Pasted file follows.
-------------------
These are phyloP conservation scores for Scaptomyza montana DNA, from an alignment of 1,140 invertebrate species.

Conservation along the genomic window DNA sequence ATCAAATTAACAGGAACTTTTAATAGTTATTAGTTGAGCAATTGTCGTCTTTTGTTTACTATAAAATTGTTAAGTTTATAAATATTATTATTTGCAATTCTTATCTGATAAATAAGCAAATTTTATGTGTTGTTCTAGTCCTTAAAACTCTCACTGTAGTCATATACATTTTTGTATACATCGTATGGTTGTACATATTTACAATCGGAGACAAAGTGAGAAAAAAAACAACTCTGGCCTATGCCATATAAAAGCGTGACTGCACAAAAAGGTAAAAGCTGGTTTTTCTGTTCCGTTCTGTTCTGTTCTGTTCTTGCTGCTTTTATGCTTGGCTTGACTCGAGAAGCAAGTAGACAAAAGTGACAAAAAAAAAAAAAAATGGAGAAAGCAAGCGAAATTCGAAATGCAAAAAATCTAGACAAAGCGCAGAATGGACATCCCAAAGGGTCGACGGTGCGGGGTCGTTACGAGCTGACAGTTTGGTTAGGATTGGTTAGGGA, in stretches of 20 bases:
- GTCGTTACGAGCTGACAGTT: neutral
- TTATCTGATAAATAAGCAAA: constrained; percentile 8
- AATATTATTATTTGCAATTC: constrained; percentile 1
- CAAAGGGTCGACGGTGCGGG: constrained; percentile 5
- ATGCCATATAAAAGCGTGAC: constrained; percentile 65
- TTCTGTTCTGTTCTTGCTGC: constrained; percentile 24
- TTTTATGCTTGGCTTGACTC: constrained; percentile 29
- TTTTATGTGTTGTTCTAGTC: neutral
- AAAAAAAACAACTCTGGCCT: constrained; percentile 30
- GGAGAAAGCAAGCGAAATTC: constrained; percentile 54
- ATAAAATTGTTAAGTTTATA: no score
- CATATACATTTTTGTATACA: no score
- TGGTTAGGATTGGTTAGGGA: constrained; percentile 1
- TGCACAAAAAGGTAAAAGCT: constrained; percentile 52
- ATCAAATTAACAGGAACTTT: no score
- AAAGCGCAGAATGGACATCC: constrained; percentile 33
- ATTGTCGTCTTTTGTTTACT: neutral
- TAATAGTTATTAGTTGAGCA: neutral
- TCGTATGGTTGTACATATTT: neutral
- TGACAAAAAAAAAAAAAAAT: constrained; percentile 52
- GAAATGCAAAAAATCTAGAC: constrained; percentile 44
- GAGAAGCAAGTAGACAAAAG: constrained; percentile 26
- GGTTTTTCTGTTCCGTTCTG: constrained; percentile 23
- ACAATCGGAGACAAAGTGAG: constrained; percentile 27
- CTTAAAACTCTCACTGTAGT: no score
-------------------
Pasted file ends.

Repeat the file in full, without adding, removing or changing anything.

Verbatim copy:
These are phyloP conservation scores for Scaptomyza montana DNA, from an alignment of 1,140 invertebrate species.

Conservation along the genomic window DNA sequence ATCAAATTAACAGGAACTTTTAATAGTTATTAGTTGAGCAATTGTCGTCTTTTGTTTACTATAAAATTGTTAAGTTTATAAATATTATTATTTGCAATTCTTATCTGATAAATAAGCAAATTTTATGTGTTGTTCTAGTCCTTAAAACTCTCACTGTAGTCATATACATTTTTGTATACATCGTATGGTTGTACATATTTACAATCGGAGACAAAGTGAGAAAAAAAACAACTCTGGCCTATGCCATATAAAAGCGTGACTGCACAAAAAGGTAAAAGCTGGTTTTTCTGTTCCGTTCTGTTCTGTTCTGTTCTTGCTGCTTTTATGCTTGGCTTGACTCGAGAAGCAAGTAGACAAAAGTGACAAAAAAAAAAAAAAATGGAGAAAGCAAGCGAAATTCGAAATGCAAAAAATCTAGACAAAGCGCAGAATGGACATCCCAAAGGGTCGACGGTGCGGGGTCGTTACGAGCTGACAGTTTGGTTAGGATTGGTTAGGGA, in stretches of 20 bases:
- GTCGTTACGAGCTGACAGTT: neutral
- TTATCTGATAAATAAGCAAA: constrained; percentile 8
- AATATTATTATTTGCAATTC: constrained; percentile 1
- CAAAGGGTCGACGGTGCGGG: constrained; percentile 5
- ATGCCATATAAAAGCGTGAC: constrained; percentile 65
- TTCTGTTCTGTTCTTGCTGC: constrained; percentile 24
- TTTTATGCTTGGCTTGACTC: constrained; percentile 29
- TTTTATGTGTTGTTCTAGTC: neutral
- AAAAAAAACAACTCTGGCCT: constrained; percentile 30
- GGAGAAAGCAAGCGAAATTC: constrained; percentile 54
- ATAAAATTGTTAAGTTTATA: no score
- CATATACATTTTTGTATACA: no score
- TGGTTAGGATTGGTTAGGGA: constrained; percentile 1
- TGCACAAAAAGGTAAAAGCT: constrained; percentile 52
- ATCAAATTAACAGGAACTTT: no score
- AAAGCGCAGAATGGACATCC: constrained; percentile 33
- ATTGTCGTCTTTTGTTTACT: neutral
- TAATAGTTATTAGTTGAGCA: neutral
- TCGTATGGTTGTACATATTT: neutral
- TGACAAAAAAAAAAAAAAAT: constrained; percentile 52
- GAAATGCAAAAAATCTAGAC: constrained; percentile 44
- GAGAAGCAAGTAGACAAAAG: constrained; percentile 26
- GGTTTTTCTGTTCCGTTCTG: constrained; percentile 23
- ACAATCGGAGACAAAGTGAG: constrained; percentile 27
- CTTAAAACTCTCACTGTAGT: no score